A long-term vision for the future of Prince George's County, spelled out by county planners in 2002, calls for nodes of concentrated residential and commercial development connected by high-quality, high-frequency transit service -- expanded Metrorail or new light rail or bus rapid transit.
A 2012 Transportation Planning Board study has moved the county a step closer to realizing its long-term goals by developing a framework for identifying travel corridors where expanded transit service would make the most sense -- in accommodating existing demand, connecting to existing or planned transit services elsewhere in the county or in neighboring jurisdictions, and in supporting the residential and commercial development patterns outlined in the County's long-term vision.
To develop that framework, the TPB hired a consultant team under itsTransportation/Land-Use Connections program, or TLC, to examine how the county was expected to grow over time, where development was likely to occur, and how expanded transit service in the right places could encourage and support the kind of compact, focused development nodes the County envisioned.
At the beginning of the study, the consultant team brought together representatives from more than a dozen transportation agencies in the region to discuss transit expansions that were already being planned either in the county or in neighboring jurisdictions -- like Montgomery County's planned bus rapid transit system and the planned streetcar network in the District of Columbia.
Working closely with county planners, the consultant team developed 18 specific criteria related to existing demands, forecast future conditions, and long-term objectives to rank nearly 30 potential corridors according to how well high-quality transit in those corridors would help meet demand and support the County's goals.
At the top of the list was the Bladensburg-Takoma-Langley Park corridor, generally along East-West Highway and providing connections to the future Purple Line and the District's future streetcar route along Rhode Island Avenue NE.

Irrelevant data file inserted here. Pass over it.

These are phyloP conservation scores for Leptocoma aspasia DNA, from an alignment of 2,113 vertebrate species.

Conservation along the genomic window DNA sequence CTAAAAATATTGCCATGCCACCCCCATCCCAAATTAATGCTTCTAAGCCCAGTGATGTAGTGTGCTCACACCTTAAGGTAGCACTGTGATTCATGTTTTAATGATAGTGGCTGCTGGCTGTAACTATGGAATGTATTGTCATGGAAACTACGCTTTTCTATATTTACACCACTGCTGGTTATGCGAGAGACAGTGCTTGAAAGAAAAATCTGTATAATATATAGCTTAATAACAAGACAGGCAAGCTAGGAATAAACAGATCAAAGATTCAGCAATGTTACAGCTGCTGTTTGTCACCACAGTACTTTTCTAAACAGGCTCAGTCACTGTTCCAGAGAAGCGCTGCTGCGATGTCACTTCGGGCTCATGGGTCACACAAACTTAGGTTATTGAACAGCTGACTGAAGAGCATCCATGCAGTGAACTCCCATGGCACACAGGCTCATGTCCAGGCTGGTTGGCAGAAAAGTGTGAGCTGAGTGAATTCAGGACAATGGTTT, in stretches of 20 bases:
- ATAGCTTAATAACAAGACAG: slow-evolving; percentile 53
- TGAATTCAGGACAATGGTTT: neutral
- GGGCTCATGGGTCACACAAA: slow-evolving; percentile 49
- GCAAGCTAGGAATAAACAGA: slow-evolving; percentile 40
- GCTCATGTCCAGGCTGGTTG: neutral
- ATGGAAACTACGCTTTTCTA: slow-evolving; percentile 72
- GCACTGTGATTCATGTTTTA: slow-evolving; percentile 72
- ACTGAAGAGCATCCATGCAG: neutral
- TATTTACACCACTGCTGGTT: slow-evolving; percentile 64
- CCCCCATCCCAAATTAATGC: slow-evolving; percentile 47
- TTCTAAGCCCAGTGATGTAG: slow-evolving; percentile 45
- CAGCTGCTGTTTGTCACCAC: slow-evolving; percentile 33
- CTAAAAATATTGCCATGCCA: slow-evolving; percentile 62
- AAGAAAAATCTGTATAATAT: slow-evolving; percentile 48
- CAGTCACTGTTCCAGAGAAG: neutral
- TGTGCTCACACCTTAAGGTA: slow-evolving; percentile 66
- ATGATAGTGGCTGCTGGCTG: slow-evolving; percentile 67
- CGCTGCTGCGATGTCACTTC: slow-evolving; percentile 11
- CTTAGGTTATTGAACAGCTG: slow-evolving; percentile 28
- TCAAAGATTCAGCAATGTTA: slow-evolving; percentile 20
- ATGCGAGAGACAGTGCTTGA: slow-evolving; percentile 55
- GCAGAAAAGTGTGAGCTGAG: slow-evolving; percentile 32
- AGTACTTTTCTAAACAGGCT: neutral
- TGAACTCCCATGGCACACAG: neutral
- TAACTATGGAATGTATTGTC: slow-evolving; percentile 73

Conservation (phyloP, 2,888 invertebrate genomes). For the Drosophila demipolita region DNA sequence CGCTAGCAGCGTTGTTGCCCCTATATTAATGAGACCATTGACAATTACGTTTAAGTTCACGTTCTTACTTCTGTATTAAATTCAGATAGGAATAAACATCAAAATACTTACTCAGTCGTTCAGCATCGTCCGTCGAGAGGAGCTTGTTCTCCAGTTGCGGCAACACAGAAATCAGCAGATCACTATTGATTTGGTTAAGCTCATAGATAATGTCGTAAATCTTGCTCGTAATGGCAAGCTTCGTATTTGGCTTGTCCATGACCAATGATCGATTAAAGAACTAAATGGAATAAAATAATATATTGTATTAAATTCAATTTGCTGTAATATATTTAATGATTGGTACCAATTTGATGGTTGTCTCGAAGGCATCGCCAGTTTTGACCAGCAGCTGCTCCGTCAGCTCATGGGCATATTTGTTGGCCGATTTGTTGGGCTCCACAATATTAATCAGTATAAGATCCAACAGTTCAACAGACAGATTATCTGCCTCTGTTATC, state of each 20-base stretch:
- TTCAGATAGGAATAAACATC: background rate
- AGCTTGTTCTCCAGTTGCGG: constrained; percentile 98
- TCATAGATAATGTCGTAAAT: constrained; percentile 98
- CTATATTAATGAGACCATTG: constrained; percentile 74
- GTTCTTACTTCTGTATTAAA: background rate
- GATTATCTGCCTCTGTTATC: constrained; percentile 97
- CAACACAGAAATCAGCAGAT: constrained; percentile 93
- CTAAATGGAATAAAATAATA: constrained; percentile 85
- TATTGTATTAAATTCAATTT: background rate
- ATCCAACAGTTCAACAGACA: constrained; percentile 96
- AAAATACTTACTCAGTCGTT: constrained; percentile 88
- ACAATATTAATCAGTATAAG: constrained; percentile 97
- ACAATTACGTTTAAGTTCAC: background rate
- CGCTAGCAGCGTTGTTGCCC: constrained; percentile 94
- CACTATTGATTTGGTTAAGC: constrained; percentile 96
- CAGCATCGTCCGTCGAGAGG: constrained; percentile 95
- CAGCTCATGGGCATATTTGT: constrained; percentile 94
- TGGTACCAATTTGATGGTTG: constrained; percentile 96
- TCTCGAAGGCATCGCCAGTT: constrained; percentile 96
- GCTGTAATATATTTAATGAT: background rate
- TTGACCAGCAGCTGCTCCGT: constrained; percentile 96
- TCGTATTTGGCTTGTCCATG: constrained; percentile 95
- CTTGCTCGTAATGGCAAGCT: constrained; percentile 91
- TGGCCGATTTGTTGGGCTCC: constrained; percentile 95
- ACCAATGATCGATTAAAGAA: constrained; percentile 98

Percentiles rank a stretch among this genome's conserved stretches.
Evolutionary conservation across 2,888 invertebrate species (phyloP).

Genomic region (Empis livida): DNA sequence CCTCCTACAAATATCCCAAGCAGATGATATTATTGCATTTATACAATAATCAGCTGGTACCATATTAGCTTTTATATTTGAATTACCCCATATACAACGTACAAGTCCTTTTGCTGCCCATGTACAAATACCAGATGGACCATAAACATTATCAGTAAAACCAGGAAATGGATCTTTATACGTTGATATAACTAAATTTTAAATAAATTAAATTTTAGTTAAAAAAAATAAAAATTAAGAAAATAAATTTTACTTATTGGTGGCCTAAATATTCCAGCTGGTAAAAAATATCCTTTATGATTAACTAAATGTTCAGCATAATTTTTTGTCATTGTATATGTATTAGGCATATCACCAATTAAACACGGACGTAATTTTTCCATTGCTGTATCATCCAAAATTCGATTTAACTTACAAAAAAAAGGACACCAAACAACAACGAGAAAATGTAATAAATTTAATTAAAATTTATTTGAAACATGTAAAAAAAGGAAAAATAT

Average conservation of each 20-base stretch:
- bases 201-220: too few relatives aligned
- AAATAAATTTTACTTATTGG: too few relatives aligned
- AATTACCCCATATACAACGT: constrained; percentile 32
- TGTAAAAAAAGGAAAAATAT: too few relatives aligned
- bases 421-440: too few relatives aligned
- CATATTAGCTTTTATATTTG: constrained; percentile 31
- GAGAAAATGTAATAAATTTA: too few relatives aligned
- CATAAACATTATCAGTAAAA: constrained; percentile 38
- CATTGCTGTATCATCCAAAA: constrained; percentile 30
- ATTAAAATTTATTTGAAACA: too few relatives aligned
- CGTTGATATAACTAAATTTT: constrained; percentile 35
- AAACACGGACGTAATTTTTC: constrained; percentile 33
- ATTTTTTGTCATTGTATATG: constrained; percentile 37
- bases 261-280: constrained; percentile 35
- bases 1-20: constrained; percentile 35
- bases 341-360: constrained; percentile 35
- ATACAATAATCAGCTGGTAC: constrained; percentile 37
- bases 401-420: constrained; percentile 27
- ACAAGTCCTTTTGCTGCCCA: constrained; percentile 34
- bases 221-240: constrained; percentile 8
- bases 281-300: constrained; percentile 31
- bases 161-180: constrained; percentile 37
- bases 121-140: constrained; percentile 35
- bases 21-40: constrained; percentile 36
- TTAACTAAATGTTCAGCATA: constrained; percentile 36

A corridor connecting National Harbor to either the southern end of Metrorail's Green Line or to the southern end of the District's planned streetcar route on MLK Jr. Ave SE was the second-highest ranked corridor. The University Boulevard and Adelphi Road corridor was ranked third-highest.
Since the study was completed, the County has identified funding to conduct more detailed analysis of the highest-ranked corridors -- the next step toward achieving the longer-term goal of bringing transit to those areas. Staff from the departments of planning and public works and transportation are engaging the County Executive's office, the Planning Board, and the County Council in a discussion about the study's findings and hope to use the recommendations in upcoming updates to the countywide general plan and local master plans.
The TPB's Transportation/Land-Use Connections program, under which the transitway study was funded, provides technical assistance to local jurisdictions to help identify transportation and land-use improvements that can make the local transportation system and development patterns support one another more effectively. The transitway study in Prince George's County is a prime example of the kind of coordinated, integrated approach to transportation and land-use planning that the TLC program was designed to encourage.
Applications for the next round of annual funding under TLC are due on Wednesday, May 15. The TPB is expected to approve projects for 2014 at its meeting on July 17.